Momma sews for us on great grandma’s Singer machine.
Today she’s making our clothes for Land Run Day.
She bought a few yards of eggshell cotton & some bright Pony Beads.
Sister & I are getting new Pow Wow dresses. We’re gonna be Indians at the Land Run.
My momma’s making outfits for us for Land Run Day. She’s working hard.
She’s a good sewer—she makes us new clothes for school every year.
Me & Sister, we’re going as Indians for Land Run Day. Ma’s making Pow Wow dresses.
She said we might even wear them when we go to the Indian Fair & Parade in Anadarko.
Momma’s real good at using sewing patterns--makes us school clothes every year.
We’re even building a teepee to take to school for the Land Run. Daddy said he’d help.
Sister wants to wear the dresses in the Indian Parade in Anadarko next year.
Ugh. Dresses aren’t as nice as I expected. No buckskin or seed beads. No dancing shawl.
Daddy’s helping us build a teepee to take to school. It’s not very big though.
We’re gonna set it up around the rusty red wagon—that way we can roll it around.
No buckskin or seed beads. No shawl. These aren’t real Pow Wow dresses. Not at all.
Momma used a Halloween costume pattern. She made us white girl Indian dresses.
We set the teepee up in the little red wagon—now we can roll it around behind us.
The dresses aren’t right & you can still see a lot of the wagon. I’m trying not to cry.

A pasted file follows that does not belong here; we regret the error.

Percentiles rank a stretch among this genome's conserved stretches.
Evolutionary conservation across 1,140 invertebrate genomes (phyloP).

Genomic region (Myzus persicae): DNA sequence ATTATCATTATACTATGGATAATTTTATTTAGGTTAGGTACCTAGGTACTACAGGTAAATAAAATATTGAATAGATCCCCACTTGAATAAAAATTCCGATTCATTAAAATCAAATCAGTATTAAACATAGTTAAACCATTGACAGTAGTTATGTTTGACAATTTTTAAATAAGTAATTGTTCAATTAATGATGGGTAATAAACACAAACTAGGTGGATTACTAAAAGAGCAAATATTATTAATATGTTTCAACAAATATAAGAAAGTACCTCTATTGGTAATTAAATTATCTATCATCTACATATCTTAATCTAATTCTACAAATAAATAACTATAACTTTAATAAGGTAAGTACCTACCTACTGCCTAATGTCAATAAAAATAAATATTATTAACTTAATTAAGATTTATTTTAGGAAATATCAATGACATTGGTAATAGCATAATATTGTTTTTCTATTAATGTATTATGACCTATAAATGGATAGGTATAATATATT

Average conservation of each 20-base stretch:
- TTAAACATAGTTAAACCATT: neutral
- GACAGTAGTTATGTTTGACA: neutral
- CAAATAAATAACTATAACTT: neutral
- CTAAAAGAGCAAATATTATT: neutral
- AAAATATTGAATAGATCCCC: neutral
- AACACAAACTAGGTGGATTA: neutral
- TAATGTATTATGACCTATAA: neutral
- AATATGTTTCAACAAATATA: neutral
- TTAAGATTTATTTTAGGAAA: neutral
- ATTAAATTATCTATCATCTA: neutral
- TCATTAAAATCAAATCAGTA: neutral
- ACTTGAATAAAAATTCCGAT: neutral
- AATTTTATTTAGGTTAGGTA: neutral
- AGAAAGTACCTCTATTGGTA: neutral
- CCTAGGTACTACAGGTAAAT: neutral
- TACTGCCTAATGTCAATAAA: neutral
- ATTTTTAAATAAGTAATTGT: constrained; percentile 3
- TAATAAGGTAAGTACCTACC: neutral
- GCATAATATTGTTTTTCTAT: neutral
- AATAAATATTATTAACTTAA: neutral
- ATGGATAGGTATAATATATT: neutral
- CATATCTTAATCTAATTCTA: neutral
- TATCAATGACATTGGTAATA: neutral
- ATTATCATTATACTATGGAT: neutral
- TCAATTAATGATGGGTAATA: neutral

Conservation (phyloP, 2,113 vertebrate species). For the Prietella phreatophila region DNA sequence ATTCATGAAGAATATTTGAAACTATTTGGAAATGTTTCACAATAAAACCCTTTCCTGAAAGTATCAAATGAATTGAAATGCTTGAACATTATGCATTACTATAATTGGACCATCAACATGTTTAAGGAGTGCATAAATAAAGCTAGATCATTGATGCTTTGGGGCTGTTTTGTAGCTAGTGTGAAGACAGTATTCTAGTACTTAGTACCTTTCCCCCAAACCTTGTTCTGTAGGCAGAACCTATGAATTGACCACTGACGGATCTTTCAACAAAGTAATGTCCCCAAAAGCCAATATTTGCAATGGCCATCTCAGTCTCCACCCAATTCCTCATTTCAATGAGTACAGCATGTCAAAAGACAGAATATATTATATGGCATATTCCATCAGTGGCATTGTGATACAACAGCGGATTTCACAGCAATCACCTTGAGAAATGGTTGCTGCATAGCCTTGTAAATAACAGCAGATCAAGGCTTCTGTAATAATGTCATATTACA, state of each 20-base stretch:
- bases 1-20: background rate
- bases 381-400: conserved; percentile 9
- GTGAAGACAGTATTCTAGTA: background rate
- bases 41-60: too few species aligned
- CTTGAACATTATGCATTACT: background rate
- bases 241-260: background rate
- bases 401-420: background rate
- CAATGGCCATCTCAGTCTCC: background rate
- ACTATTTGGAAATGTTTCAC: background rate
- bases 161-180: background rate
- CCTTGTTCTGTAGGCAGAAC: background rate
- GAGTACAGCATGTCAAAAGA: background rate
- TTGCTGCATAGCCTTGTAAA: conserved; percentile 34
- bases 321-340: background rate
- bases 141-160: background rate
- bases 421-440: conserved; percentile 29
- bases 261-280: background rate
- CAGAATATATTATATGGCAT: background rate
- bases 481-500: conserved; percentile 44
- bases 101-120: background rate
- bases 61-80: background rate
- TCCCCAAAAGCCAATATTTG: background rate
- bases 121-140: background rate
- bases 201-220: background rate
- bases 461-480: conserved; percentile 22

Momma made us white girl Indian dresses. Why would she do that?
I think I’m going to be sick. My stomach hurts. I don’t want to go to school now.
The dresses aren’t right. Nothing’s right at all. I’m trying really hard not to cry.
After I told everyone about how great our outfits were going to be. I told everyone.
I feel awful. I feel sick. My stomach hurts. I can’t go to school now.
I was so excited earlier. Why was I so excited?
I told everyone about our great new outfits. I told everyone.
If I don’t go, they’ll all think I lied. If I don’t wear it, Momma’s gonna be mad.
I was so excited. So happy, so excited. Why was I so excited?
I hate Land Run Day. I really truly hate it. What a stupid day to have to dress up.
Everyone will think I lied about our dresses. Mom’s mad I don’t want to wear it.
Daddy says she worked hard to finish them on time for us. He says we should be happy.
I hate Land Run Day. I really really hate it. What a stupid day. Dumb ass Land Run.
They say I have to go. Sister’s too little to go by herself. I have to help pull the wagon.
Daddy says Mom worked hard to finish new dresses for us. He says I should be happy.
He says he’ll take us to school in the truck with the wagon next to the tailgate
& I have to go. Sister’s too little to go by herself. I have to pull the wagon. I have to.
Grandma says not to cry, she’ll braid my hair pretty for me before bed.
Dad takes us to school in the old farm truck with the wagon rolling around in the back.
Sister & I look exactly alike—matching dresses, sandals, & feathers in our braided hair.
Grandma braided my hair pretty and way too tight before bed. My head hurts still.
I watch our wagon through the glass & hope the teepee breaks before we get to school.
Sister & I look exactly alike—matching dresses, sandals, feathers in our braided hair.
We are the last ones to make it to school. Everyone is probably waiting on us.
I watched our wagon through the glass all the way. The teepee didn’t break.
I have to carry it up the stairs—sister is too small, but she tries to help.
Everyone is waiting on us. They stare as we walk to class.
I’m the only Indian in my class. I apologize as my teacher gives me a strange look.
I had to carry the wagon up the stairs—sister was too small to help.